Breast Cancer Awareness : What should I do?
Breast cancer is the most prevalent form of cancer in women in the Philippines, according to the Department of Health. Breast cancer is estimated to affect three women out of every 100 before they reach the age of 75. (Philippine Society of Medical Oncology).
Breast cancer is listed as the most prevalent type of cancer in the Philippines and has the highest incidence rate at 17.6%, followed by lung cancer at 12.2%, according to the World Health Organization’s Cancer Country Profile 2020.That’s why preventing breast cancer is so important.
As a woman you probably want to take every precaution to reduce your risk of developing this disease. While genetics plays a significant role in your potential for developing breast cancer, there are other factors you can control to decrease your risk. Read on for helpful insights about how to prevent breast cancer as well as ways you can help detect it early if it comes calling on you or someone you love.
What are the risk factors of developing breast cancer?
The risk factors for developing breast cancer include but are not limited to: Age – the risk for developing breast cancer increases as you age — the risk for women over 40 is 90%. Family history – if one or more female members in your immediate family (mother, sister, aunt) have been diagnosed with breast cancer, your risk for developing breast cancer is higher. Certain genes – BRCA1 or BRCA2 gene mutations have been linked to increased risk for breast cancer. Exposure to certain chemicals or toxins – exposure to radiation and certain chemicals such as pesticides and dioxin may increase your risk of breast cancer. Having had a full-term pregnancy – having one child may decrease your risk of breast cancer, while having two or more may increase it.
Researching and maintaining a healthy weight
Maintaining a healthy weight plays a significant role in reducing your risk of developing breast cancer. Research shows that women with a healthy weight have a lower risk of breast cancer compared to those who are overweight or obese. The significant risk comes from being obese, which is defined as having a BMI of 30 or higher. Having a BMI under 25 may reduce your risk of breast cancer by 50%. The best way to maintain a healthy weight is to eat a nutritious diet rich in whole foods and exercise regularly. However, if you are overweight or obese, it’s important to talk to your doctor about the best way to start a weight-loss program without compromising your health.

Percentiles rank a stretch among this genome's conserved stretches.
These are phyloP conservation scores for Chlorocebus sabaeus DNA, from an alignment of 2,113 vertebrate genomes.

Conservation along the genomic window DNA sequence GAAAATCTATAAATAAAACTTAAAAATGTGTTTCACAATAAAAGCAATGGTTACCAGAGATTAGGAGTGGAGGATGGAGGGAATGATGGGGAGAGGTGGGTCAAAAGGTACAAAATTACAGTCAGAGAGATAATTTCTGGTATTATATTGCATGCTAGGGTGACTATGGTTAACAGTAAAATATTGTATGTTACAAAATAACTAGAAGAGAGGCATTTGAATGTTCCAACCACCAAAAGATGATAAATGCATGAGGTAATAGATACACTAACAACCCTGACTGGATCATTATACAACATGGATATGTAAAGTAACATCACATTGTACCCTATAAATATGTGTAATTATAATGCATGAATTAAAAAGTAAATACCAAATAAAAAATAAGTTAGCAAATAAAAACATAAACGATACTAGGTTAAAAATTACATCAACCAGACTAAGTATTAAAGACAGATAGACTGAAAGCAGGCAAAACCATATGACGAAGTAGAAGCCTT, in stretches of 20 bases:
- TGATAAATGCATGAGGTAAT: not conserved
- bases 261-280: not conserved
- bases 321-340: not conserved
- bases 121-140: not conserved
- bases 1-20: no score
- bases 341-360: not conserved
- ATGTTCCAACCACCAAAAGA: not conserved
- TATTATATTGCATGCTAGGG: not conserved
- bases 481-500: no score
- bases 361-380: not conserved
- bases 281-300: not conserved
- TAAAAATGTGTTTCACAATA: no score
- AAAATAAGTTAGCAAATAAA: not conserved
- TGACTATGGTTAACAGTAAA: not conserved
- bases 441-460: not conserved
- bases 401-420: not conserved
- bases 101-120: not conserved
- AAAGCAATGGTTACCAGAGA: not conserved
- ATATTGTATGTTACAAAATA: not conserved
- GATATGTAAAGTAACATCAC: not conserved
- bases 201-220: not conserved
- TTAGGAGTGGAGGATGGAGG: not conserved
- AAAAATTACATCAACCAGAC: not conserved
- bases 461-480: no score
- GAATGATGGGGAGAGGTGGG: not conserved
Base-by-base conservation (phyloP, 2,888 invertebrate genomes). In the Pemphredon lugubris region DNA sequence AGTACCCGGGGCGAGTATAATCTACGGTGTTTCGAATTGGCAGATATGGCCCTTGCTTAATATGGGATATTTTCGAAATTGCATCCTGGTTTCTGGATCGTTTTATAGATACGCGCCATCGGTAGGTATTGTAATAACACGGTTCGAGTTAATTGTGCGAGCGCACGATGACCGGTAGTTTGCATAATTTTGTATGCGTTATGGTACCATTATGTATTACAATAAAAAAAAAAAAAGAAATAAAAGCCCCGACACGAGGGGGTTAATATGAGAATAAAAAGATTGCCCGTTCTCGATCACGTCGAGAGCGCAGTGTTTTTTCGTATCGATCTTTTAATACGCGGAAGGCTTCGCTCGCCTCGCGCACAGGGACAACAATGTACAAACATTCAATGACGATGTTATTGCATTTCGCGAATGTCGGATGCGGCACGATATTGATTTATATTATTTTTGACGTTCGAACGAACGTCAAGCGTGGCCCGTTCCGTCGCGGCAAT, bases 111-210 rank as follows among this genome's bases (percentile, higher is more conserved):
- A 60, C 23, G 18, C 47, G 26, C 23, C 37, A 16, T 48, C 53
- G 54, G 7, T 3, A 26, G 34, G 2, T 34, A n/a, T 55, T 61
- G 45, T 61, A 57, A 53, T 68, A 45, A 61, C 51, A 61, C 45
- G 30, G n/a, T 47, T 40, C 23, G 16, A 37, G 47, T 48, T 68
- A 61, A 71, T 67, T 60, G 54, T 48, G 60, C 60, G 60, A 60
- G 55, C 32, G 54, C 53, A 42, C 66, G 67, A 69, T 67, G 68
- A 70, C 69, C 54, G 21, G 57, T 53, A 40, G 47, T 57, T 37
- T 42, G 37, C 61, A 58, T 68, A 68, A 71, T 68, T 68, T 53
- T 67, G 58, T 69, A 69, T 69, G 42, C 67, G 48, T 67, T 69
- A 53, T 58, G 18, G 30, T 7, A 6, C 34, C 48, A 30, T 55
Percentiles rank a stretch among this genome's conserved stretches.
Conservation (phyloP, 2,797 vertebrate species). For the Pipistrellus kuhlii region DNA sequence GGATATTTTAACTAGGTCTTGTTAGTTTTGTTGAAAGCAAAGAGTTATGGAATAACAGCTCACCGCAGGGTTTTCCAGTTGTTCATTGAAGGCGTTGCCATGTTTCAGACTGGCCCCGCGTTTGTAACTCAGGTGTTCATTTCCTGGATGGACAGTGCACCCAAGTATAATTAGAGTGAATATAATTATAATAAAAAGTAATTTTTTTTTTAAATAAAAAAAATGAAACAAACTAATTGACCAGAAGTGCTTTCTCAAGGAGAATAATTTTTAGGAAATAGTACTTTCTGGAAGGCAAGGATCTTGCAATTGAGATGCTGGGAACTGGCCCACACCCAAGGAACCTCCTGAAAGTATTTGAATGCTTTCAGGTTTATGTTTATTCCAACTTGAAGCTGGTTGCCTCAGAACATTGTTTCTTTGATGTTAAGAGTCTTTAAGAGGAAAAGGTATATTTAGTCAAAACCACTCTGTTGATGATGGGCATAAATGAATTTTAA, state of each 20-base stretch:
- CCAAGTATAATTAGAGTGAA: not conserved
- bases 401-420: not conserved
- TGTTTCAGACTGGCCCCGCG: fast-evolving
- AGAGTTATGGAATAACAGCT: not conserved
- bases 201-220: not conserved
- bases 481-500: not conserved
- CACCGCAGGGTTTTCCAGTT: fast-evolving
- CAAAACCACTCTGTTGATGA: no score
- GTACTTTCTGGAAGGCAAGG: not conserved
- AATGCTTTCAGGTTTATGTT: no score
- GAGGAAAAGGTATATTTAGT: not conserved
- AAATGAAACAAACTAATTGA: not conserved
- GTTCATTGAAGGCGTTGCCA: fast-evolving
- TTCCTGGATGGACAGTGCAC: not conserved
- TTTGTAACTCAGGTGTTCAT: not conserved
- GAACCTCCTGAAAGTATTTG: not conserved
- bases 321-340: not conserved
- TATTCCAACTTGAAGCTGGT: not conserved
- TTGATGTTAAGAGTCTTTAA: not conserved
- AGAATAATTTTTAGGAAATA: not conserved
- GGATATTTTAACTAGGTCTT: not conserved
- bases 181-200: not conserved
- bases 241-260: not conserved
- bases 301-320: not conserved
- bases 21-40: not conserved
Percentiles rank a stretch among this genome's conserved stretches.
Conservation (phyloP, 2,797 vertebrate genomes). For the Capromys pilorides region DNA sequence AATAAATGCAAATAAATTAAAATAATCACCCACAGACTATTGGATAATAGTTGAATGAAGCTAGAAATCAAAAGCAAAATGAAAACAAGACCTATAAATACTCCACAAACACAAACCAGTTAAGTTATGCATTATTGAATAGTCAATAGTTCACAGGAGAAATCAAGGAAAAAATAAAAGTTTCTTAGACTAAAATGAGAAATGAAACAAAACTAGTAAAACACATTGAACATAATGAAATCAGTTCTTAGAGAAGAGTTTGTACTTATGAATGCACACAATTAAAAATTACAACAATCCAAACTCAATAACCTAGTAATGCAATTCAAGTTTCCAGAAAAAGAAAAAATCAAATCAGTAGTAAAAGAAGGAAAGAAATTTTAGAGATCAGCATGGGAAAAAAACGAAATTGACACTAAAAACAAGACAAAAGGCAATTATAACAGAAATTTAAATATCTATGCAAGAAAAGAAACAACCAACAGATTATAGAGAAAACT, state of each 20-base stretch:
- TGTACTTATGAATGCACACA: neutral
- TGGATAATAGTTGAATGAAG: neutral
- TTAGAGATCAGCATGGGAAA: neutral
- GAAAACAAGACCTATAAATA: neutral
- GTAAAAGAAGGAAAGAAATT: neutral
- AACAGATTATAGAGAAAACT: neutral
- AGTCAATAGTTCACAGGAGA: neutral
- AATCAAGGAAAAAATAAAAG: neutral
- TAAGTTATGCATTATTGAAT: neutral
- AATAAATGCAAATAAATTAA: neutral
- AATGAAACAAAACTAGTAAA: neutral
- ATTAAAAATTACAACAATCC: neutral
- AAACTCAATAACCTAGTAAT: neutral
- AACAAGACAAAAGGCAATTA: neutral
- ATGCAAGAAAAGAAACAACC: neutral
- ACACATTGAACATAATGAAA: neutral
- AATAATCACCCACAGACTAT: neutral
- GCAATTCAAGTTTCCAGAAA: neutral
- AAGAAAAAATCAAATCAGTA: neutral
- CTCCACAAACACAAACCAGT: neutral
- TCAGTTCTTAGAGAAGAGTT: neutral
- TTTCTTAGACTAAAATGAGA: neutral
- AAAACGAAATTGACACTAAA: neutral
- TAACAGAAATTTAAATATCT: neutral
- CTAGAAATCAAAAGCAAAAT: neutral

Maintain an exercise routine
Exercise is an important part of maintaining a healthy weight. It also helps reduce stress, strengthen your bones, and improve your mood, which may lower your risk of breast cancer. It’s best to engage in moderate-intensity aerobic exercise for at least 30 minutes five times a week. It’s also important to include strength training exercises two to three times a week to increase your muscle mass and reduce your risk of osteoporosis. Exercising has been linked to a lower risk of breast cancer in both pre- and postmenopausal women. Aerobic exercise has been found to have a lower rate of breast cancer than resistance training. When it comes to breast cancer, it’s about endurance, not lifting heavy weights. In fact, studies have shown that resistance training may increase your risk of breast cancer.
Snacking smart with whole foods
Breast cancer is often linked to obesity, and obesity is linked to poor eating habits. Over-consuming processed foods and sugar-sweetened beverages as well as eating too little fibre may increase your risk of breast cancer. There are many healthy foods you can eat to help prevent breast cancer. These include legumes, whole grains, fibrous vegetables, and fatty fish. Research shows that eating two portions of fish per week may decrease your risk of breast cancer by up to 25%.
Get yourselves checked!
Although it doesn’t help prevent cancer, breast cancer screening with mammograms can save a life as it can help find cancer early when it’s more treatable. Most women should get yearly mammograms starting at age 40. Women at higher risk for breast cancer may need to start mammograms earlier.
So it’s best to discuss any potential breast cancer risk factors with a doctor by the time you turn 30 and determine whether you would benefit from earlier screening. It is not advised to perform routine breast self-exams for screening. They have not been discovered to be advantageous. But you should be aware of how your breasts feel and look so that you can notify a medical professional right away if either of those things changes.
Breast cancer is a devastating disease that has affected many women throughout the world. While genetics plays a significant role in your potential for developing breast cancer, there are other factors you can control to decrease your risk. By following a healthy diet, exercising regularly, and maintaining a healthy weight, getting yourselves checked, you can significantly lower your risk of developing breast cancer. By knowing the risk factors and taking the proper precautions, you will have a better chance at preventing this disease and keeping your breasts healthy and happy for many years to come.
Rivas, T. (n.d.). Let us unite in the fight against breast cancer! National Nutrition Council. Retrieved October 25, 2022, from https://nnc.gov.ph/regional-offices/luzon/national-capital-region/6245-let-us-unite-in-the-fight-against-breast-cancer 8 ways to prevent breast cancer. Siteman Cancer Center. (2022, October 10). Retrieved October 25, 2022, from https://siteman.wustl.edu/prevention/8-ways/8-ways-to-prevent-breast-cancer/